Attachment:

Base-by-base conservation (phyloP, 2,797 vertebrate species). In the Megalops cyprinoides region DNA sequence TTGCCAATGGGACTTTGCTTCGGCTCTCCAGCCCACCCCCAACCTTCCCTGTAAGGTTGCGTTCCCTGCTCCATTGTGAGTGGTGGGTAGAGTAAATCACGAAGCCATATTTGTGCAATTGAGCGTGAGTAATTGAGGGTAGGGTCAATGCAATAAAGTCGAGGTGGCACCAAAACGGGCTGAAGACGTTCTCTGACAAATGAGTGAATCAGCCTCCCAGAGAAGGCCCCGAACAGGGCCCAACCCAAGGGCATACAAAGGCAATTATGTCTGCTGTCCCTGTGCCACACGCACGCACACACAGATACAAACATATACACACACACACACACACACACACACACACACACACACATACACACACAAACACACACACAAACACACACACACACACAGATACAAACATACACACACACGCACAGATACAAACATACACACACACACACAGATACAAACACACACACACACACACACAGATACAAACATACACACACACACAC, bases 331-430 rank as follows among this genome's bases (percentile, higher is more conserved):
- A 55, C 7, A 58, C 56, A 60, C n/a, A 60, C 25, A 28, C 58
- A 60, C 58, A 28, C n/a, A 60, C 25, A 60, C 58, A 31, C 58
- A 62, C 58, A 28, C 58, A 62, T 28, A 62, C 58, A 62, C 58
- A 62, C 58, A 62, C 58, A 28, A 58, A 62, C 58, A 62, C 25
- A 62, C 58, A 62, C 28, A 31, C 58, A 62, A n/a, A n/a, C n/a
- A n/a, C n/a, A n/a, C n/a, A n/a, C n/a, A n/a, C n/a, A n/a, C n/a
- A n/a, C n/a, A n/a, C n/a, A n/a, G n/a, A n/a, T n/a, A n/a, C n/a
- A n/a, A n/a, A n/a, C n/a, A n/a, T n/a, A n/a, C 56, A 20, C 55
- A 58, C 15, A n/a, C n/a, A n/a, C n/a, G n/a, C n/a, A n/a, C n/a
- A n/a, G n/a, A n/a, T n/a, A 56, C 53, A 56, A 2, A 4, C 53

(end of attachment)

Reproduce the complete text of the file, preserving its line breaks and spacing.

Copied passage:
Base-by-base conservation (phyloP, 2,797 vertebrate species). In the Megalops cyprinoides region DNA sequence TTGCCAATGGGACTTTGCTTCGGCTCTCCAGCCCACCCCCAACCTTCCCTGTAAGGTTGCGTTCCCTGCTCCATTGTGAGTGGTGGGTAGAGTAAATCACGAAGCCATATTTGTGCAATTGAGCGTGAGTAATTGAGGGTAGGGTCAATGCAATAAAGTCGAGGTGGCACCAAAACGGGCTGAAGACGTTCTCTGACAAATGAGTGAATCAGCCTCCCAGAGAAGGCCCCGAACAGGGCCCAACCCAAGGGCATACAAAGGCAATTATGTCTGCTGTCCCTGTGCCACACGCACGCACACACAGATACAAACATATACACACACACACACACACACACACACACACACACACACATACACACACAAACACACACACAAACACACACACACACACAGATACAAACATACACACACACGCACAGATACAAACATACACACACACACACAGATACAAACACACACACACACACACACAGATACAAACATACACACACACACAC, bases 331-430 rank as follows among this genome's bases (percentile, higher is more conserved):
- A 55, C 7, A 58, C 56, A 60, C n/a, A 60, C 25, A 28, C 58
- A 60, C 58, A 28, C n/a, A 60, C 25, A 60, C 58, A 31, C 58
- A 62, C 58, A 28, C 58, A 62, T 28, A 62, C 58, A 62, C 58
- A 62, C 58, A 62, C 58, A 28, A 58, A 62, C 58, A 62, C 25
- A 62, C 58, A 62, C 28, A 31, C 58, A 62, A n/a, A n/a, C n/a
- A n/a, C n/a, A n/a, C n/a, A n/a, C n/a, A n/a, C n/a, A n/a, C n/a
- A n/a, C n/a, A n/a, C n/a, A n/a, G n/a, A n/a, T n/a, A n/a, C n/a
- A n/a, A n/a, A n/a, C n/a, A n/a, T n/a, A n/a, C 56, A 20, C 55
- A 58, C 15, A n/a, C n/a, A n/a, C n/a, G n/a, C n/a, A n/a, C n/a
- A n/a, G n/a, A n/a, T n/a, A 56, C 53, A 56, A 2, A 4, C 53